The Priory of the Orange Tree is an epic fantasy standalone that features characters across the world struggling with the re-emergence of a thousand-year-old threat. At the beginning of the story, Ead is a lady in waiting in the court of Sabran the Ninth, hiding forbidden magic and a secret mission to keep the Queen safe. Loth, the Queen’s best friend, has been sent on a deadly mission by the Queen’s spymaster. On the other side of the world, Tané is in training to become a dragon rider, but her life is altered by a chance encounter with a foreigner on a beach. Niclays is living his life in exile, but Tané’s decision will pull him out of obscurity. From there, Shannon weaves a truly fantastic plot, taking the reader on a wonderful journey before bringing the threads from all over her world together for the conclusion.
There is a lot to love in this book. Any book with pirates, magic and dragons is something I will love, but this one included so much more. Shannon roots her world in real world history, as well as a number of myths and legends, which gives the book a really solid grounding and makes the whole thing seem real. Having characters from different parts of the world really adds to this realism, because we get to see different cultures in detail, as well as how they overlap. The characters all have different viewpoints on the world, but they are all engaging and interesting to read about. I particularly loved Ead and Tané’s journeys. I will say that I found different viewpoints less interesting than others at certain points in the story, but that’s a problem I have with most books that balance so many perspectives.
Ead’s plotline involves a slow burning sapphic romance and it was absolutely delightful! It developed slowly, but in a way that left it feeling inevitable, and I rooted for the characters to be together so much. I also really appreciated that the barriers to lgbtq+ characters being together in this book were rooted in class, duty and circumstance, rather than in homophobia.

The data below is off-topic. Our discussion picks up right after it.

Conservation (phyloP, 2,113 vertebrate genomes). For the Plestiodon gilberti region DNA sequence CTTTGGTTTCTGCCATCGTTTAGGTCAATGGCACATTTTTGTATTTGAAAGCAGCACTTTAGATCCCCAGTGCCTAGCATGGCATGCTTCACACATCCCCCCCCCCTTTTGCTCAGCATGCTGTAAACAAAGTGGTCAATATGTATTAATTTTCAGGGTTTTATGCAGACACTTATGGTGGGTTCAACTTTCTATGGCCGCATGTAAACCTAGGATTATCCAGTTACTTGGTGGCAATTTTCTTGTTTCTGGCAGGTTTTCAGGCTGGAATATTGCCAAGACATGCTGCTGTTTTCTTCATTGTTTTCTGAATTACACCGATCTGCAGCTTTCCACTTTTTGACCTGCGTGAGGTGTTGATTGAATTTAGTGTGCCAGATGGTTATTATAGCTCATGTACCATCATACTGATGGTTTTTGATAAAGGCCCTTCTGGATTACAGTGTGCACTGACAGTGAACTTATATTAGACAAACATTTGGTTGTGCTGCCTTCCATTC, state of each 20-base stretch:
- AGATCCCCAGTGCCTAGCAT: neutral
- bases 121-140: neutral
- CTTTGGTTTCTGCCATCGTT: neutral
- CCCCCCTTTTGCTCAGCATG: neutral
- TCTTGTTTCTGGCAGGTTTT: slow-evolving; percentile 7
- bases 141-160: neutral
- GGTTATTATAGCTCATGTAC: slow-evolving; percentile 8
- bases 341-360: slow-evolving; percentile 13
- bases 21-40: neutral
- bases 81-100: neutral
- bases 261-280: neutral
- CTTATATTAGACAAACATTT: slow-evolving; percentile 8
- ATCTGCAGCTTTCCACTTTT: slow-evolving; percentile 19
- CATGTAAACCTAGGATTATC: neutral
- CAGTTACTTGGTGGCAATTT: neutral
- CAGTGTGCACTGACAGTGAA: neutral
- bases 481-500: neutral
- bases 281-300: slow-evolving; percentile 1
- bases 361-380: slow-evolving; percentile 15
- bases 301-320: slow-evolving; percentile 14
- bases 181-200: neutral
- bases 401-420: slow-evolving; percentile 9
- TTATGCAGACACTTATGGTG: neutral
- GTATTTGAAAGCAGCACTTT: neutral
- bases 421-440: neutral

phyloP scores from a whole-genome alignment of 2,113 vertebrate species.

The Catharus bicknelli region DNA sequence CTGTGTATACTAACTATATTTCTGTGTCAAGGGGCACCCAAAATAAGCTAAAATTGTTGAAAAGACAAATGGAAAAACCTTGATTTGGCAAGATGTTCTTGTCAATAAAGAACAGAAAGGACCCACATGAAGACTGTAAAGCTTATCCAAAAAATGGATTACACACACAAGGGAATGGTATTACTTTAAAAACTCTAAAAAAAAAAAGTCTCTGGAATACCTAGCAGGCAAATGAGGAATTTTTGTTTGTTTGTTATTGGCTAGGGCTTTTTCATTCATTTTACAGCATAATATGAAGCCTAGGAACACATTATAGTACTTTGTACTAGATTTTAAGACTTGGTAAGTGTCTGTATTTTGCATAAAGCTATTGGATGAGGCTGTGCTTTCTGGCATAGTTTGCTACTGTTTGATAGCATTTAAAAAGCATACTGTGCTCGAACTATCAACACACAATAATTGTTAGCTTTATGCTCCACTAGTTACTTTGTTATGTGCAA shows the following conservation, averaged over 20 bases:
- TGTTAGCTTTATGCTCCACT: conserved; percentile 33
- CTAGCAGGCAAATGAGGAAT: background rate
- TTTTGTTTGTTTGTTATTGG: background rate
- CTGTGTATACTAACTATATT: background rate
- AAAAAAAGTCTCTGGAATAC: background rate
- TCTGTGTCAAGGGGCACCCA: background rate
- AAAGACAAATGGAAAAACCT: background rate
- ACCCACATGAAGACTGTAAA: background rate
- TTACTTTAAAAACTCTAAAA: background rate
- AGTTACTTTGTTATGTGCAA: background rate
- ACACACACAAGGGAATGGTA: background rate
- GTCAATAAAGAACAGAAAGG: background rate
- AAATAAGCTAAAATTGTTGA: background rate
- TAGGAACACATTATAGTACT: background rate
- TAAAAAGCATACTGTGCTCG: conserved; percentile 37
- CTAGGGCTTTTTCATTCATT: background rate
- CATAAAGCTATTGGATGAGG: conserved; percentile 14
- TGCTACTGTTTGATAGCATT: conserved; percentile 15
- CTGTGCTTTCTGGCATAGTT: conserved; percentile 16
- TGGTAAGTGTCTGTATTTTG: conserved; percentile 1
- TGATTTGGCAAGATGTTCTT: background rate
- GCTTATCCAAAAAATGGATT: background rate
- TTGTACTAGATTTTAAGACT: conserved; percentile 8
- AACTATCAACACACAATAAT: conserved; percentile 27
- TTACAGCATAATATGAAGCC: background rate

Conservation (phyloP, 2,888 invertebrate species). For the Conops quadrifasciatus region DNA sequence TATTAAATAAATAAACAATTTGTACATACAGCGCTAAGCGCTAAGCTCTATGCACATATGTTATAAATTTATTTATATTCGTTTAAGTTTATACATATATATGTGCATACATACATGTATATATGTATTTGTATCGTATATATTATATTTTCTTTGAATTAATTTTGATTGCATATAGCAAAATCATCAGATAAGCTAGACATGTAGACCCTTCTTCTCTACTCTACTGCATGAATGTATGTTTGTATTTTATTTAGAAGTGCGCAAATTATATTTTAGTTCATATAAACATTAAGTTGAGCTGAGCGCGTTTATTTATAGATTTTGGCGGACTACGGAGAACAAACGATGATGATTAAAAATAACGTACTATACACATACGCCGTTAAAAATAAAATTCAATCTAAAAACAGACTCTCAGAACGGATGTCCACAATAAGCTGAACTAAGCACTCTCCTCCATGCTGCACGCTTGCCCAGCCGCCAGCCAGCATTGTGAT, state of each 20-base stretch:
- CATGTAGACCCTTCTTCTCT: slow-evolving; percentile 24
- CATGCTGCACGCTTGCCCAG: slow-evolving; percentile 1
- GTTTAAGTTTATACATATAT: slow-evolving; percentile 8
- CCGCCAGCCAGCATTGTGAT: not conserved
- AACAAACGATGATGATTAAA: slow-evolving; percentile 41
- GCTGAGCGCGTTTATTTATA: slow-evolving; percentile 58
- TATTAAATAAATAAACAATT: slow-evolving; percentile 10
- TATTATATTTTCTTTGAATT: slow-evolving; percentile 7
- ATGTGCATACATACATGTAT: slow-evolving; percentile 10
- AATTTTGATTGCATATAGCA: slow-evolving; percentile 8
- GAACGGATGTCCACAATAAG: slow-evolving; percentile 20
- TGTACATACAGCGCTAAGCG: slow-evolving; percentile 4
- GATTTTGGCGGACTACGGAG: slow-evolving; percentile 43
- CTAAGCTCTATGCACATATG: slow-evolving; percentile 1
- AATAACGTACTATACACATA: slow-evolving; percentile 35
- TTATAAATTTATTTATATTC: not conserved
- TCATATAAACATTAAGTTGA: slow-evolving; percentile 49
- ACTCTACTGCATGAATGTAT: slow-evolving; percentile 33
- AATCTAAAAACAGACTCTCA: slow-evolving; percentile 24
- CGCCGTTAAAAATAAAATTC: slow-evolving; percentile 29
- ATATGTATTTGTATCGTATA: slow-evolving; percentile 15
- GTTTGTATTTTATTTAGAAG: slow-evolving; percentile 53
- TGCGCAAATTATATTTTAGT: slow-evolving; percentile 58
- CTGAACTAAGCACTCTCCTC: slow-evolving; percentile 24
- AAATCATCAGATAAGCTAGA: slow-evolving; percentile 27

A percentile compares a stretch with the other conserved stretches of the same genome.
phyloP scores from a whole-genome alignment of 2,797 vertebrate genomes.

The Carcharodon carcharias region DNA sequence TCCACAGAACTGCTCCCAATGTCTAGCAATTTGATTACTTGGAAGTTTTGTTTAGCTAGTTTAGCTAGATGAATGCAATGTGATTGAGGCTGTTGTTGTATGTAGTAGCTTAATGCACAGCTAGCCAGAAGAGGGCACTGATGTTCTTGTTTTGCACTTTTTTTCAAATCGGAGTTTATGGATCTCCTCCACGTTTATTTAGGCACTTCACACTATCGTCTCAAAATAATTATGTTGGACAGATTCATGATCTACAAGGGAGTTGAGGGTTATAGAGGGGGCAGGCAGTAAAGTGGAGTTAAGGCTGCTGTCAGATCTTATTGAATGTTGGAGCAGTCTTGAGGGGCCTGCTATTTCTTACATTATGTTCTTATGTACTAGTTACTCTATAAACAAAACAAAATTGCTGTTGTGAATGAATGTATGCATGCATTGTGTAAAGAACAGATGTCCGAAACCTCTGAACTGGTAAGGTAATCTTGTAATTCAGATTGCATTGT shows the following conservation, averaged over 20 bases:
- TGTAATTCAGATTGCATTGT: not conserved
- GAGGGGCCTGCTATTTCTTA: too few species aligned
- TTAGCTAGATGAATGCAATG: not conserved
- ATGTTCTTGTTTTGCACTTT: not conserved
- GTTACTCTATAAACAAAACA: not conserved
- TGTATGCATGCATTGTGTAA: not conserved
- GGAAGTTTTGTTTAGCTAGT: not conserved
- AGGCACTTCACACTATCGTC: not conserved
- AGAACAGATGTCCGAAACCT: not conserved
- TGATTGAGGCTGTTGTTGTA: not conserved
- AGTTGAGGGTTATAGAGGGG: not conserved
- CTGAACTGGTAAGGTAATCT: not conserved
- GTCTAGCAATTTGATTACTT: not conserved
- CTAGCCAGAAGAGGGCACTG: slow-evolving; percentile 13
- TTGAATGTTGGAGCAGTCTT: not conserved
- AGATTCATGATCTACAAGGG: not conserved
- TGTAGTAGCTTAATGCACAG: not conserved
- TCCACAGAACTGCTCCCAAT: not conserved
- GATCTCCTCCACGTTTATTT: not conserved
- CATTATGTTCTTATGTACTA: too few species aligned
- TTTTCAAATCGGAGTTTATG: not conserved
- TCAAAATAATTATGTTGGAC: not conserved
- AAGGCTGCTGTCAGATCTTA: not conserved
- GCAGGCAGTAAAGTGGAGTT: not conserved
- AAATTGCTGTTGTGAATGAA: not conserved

The pacing was a little off in places: the first half of this book was quite slow, with Shannon taking her time to build up the intrigue in Sabran’s court and to introduce you to the world. I had no problem with the pace picking up as the book went on, but it sped up so much that it felt like there wasn’t quite enough time to do justice to the big finale at the end. It perhaps suffered slightly from trying to balance so many characters and such an epic plot in a single book. That said, the conclusion was still very satisfying, and the work felt complete as a standalone.
This wasn’t a particularly new or inventive fantasy–if you’ve read much of the genre, you’ll probably find this book feels familiar to you. However, I don’t think that’s a bad thing! I’ve never seen this kind of story with a sapphic relationship taking centre stage before, and I absolutely loved it. It was so nice to see myself represented in the kind of fantasy story I loved growing up. Overall, this was a really enjoyable and accessible fantasy, and I’d really recommend it!